5. Oded Galor & Joseph Zeira, 2013. "Income Distribution and Macroeconomics," Working Papers 2013-12, Brown University, Department of Economics.
  6. Angel de la Fuente & Rafael Donénech, 2000. "Human Capital in Growth Regressions: How much Difference Does Data Quality Make?," OECD Economics Department Working Papers 262, OECD Publishing.
  7. Levine, Ross & Renelt, David, 1992. "A Sensitivity Analysis of Cross-Country Growth Regressions," American Economic Review, American Economic Association, vol. 82(4), pages 942-63, September.
  8. Saint-Paul, G. & Verdier, T., 1991. "Education, Democracy and growth," DELTA Working Papers 91-27, DELTA (Ecole normale supérieure).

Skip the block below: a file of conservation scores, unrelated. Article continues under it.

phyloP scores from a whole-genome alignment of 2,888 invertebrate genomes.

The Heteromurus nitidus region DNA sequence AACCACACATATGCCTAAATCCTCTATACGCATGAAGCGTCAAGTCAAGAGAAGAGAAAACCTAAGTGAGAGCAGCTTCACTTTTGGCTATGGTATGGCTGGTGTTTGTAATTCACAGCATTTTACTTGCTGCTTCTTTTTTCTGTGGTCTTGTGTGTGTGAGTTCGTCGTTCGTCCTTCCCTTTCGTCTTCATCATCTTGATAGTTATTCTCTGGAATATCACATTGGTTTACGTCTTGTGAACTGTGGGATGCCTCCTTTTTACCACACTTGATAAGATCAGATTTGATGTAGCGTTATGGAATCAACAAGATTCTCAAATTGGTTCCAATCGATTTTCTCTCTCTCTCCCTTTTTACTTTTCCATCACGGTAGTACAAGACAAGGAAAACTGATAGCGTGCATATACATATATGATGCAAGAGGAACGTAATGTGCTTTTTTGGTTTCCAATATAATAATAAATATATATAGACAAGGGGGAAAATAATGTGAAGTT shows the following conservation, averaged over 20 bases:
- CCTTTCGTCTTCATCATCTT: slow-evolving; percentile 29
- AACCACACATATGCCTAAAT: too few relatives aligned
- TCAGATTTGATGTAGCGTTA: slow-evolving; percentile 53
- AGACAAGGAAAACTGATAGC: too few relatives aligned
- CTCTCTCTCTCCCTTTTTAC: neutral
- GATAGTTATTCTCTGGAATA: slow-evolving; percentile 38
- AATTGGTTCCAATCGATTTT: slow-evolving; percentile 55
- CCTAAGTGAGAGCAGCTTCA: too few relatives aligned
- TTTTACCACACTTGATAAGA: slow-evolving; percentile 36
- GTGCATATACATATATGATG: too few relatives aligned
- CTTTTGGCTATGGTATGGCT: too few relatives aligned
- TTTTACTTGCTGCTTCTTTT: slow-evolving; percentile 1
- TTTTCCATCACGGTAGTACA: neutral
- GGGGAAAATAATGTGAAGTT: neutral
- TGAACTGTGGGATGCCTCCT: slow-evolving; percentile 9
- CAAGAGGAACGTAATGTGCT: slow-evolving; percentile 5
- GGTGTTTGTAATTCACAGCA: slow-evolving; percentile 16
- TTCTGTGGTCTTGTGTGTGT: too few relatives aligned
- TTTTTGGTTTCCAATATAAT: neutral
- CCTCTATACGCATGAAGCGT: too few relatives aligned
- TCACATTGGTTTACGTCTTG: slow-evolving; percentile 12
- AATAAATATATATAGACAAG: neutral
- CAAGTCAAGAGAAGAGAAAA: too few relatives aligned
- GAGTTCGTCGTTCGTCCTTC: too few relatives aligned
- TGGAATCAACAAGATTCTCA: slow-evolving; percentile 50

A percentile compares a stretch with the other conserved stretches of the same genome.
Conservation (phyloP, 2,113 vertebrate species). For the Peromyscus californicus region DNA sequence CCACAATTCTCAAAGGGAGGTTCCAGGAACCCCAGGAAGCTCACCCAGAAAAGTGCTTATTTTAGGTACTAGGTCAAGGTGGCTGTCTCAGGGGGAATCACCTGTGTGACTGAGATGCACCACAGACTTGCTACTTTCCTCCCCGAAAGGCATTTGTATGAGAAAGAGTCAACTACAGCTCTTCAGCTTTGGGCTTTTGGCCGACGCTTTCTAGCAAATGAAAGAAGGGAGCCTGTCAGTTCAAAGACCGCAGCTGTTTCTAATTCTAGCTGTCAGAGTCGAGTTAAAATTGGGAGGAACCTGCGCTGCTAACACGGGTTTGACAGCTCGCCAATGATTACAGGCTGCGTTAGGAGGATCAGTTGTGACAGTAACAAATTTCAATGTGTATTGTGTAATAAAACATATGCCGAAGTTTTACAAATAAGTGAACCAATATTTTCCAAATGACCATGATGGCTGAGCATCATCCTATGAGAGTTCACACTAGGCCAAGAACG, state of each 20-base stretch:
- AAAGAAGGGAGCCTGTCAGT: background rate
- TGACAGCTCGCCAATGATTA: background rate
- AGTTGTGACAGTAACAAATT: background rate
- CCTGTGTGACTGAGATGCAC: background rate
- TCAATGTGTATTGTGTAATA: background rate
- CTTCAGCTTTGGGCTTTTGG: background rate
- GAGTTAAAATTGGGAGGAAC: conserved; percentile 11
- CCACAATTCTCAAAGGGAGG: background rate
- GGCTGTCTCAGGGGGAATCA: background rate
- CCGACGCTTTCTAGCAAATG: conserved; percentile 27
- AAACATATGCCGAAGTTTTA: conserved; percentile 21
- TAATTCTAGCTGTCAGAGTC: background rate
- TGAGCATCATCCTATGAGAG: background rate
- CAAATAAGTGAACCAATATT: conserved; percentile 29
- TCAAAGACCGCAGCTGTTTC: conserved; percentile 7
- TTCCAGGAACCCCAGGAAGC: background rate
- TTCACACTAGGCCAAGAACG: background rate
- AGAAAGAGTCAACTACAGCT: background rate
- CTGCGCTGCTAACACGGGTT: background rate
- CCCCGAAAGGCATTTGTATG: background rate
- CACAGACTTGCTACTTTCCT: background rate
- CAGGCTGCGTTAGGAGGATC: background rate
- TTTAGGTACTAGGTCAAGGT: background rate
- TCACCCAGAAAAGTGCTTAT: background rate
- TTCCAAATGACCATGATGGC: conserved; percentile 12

9. Alberto Alesina & Roberto Perotti, 1993. "Income Distribution, Political Instability, and Investment," NBER Working Papers 4486, National Bureau of Economic Research, Inc.
  10. Lee, Woojin & Roemer, John E, 1998. "Income Distribution, Redistributive Politics, and Economic Growth," Journal of Economic Growth, Springer, vol. 3(3), pages 217-40, September.
  11. Torsten Persson & Guido Tabellini, 1991. "Is Inequality Harmful for Growth? Theory and Evidence," NBER Working Papers 3599, National Bureau of Economic Research, Inc.
  12. Hongyi Li & Lyn Squire & Tao Zhang & Heng-fu Zou, 1999. "A Data Set on Income Distribution," CEMA Working Papers 575, China Economics and Management Academy, Central University of Finance and Economics.